The waters of Pambula Lake join with the ocean through a narrow inlet which runs between Pambula Beach and Haycock Point. There are large shell middens still clearly visible alongside the channel. In the pre-dawn light the still surface of the inlet, spotted with patches of seaweed showing through at low tide, looks as though one could walk across it.
I’ve overlaid the water surface with words and graphic extracted from the final report on South East Coastal Adaptation (SECA): Coastal Urban Climate Futures in SE Australia from Wollongong to Lakes Entrance: a map, a graphs of population projections for the region, arrows and words from the academic vocabulary in which the report is written (“Coastal Urban Futures”, “Time horizon”. The idea was to juxtapose the rhetoric of the report with the physical reality of the landscape.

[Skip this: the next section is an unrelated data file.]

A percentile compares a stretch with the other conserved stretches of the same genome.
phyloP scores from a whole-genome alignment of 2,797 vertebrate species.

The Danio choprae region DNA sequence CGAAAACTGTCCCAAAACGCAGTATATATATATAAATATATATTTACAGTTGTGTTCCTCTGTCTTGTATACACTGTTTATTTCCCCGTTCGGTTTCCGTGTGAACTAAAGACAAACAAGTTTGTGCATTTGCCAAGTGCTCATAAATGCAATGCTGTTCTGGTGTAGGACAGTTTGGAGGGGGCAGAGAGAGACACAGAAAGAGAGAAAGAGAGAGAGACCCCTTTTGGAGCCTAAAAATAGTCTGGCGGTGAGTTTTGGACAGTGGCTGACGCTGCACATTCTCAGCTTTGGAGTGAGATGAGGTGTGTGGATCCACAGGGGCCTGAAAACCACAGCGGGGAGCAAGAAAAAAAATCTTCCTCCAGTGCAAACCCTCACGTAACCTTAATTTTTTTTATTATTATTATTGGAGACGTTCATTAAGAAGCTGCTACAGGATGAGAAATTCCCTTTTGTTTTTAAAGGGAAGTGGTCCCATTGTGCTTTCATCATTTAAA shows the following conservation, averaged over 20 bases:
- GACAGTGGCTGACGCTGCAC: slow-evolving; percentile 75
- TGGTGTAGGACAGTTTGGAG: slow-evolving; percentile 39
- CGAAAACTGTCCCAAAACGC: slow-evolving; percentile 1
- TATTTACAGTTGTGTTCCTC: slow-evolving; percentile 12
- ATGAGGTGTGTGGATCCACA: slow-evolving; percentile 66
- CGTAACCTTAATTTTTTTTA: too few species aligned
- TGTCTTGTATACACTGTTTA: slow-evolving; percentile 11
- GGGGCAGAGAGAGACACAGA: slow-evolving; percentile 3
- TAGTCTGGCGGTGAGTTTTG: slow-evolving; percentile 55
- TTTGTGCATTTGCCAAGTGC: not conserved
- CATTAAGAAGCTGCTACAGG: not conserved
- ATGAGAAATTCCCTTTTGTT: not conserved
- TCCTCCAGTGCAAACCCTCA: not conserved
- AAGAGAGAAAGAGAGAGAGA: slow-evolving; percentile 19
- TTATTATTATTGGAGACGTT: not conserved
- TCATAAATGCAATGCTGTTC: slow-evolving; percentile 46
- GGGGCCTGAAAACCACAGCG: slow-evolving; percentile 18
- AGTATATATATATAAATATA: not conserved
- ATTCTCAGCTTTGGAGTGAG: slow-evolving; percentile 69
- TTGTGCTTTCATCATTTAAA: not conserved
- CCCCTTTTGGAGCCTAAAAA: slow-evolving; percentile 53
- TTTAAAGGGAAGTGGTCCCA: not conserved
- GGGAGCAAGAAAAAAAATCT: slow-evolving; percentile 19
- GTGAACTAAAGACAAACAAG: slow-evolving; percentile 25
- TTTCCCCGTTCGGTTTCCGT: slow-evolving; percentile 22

Apart from its biblical importance, The Garden of Eden is a large caravan and camping park in Eden. This marvellously named establishment does indeed have a ‘Pets Welcome’ sign at its gate (though one wonders whether snakes would be admitted).
Inland from Eden, high up in the Southeast Forests along the Coolangubra Forest Road, a different kind of garden is seen in the extensive clearfell logging coupes. I’ve combined the two images to construct a dystopian vision of a paradise.
The green forest sign (“Woodchipped to promote sawlog growth”) has been transported from another, rather more healthy-looking forest location (alongside the Princes Highway), to add a touch of irony.